Early Origins of the Freeach family
The surname Freeach was first found in Roxburghshire
where the family name is derived from the place of the same name near Lilliesleaf in Roxburghshire
. The name of this town in turn comes from the ancient word "firth" meaning "bay." In their early history the Firth family became involved in the south Scotland
Early History of the Freeach family
This web page shows only a small excerpt of our Freeach research.Another 337 words (24 lines of text) covering the years 1379, 1522, 1565, 1606, 1630 and 1630 are included under the topic Early Freeach History in all our PDF Extended History products and printed products wherever possible.
Freeach Spelling Variations
The name Freeach, appeared in many references, and from time to time, the surname was spelt Firth, Fyrth, Firthe, Firths and others.
Early Notables of the Freeach family (pre 1700)
More information is included under the topic Early Freeach Notables in all our PDF Extended History products
and printed products wherever possible.
Migration of the Freeach family to the New World and Oceana
The New World beckoned as many of the settlers in Ireland
, known as the Scotch/Irish, became disenchanted. They sailed aboard the armada of sailing ships known as the "White Sails" which plied the stormy Atlantic. Some called them, less romantically, the "coffin ships." Amongst the early settlers who could be considered kinsmen of the Freeach family, or who bore a variation of the surname Freeach were Isaac Firth who landed in America in 1698; Elizabeth Firth settled in Maryland in 1722; George Firth settled in Nova Scotia in 1774; Albert, B.G. Barker, Charles, Daniel, Greenwood, Henry, James, John, Joseph, Richard, Samuel, Thomas and William Firth, all settled in Philadelphia, Pennsylvania between 1805 and 1874. In Newfoundland, Gideon Firth settled in Harbour Grace in 1771.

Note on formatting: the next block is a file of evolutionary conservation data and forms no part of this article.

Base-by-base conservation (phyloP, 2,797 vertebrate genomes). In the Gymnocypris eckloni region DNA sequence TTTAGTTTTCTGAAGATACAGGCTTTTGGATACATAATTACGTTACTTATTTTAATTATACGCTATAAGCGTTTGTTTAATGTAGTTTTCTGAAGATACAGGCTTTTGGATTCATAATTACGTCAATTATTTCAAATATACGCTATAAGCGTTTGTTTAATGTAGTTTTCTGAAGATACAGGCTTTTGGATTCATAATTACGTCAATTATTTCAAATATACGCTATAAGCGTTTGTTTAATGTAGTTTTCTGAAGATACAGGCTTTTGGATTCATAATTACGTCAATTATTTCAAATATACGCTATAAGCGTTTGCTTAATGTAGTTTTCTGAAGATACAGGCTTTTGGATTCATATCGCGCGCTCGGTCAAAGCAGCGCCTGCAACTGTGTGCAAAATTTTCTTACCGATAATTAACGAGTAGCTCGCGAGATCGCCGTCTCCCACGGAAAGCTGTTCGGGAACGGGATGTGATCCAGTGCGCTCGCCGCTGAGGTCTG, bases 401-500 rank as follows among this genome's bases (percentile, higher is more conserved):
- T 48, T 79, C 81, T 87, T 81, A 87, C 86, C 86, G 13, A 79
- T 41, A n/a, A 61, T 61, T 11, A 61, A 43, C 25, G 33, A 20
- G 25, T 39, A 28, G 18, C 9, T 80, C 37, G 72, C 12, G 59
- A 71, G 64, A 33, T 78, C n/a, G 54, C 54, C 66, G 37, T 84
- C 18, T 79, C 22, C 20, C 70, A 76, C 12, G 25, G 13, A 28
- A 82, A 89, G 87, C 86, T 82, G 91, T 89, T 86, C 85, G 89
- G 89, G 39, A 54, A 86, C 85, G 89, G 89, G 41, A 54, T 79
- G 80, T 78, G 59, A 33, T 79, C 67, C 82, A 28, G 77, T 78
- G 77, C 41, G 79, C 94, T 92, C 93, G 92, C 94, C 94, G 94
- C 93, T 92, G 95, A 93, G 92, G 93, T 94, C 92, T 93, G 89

The Freeach Motto
The motto was originally a war cry or slogan. Mottoes first began to be shown with arms in the 14th and 15th centuries, but were not in general use until the 17th century. Thus the oldest coats of arms generally do not include a motto. Mottoes seldom form part of the grant of arms: Under most heraldic authorities, a motto is an optional component of the coat of arms, and can be added to or changed at will; many families have chosen not to display a motto.
Motto: Deus incrementum dedit
Motto Translation: God has given increase.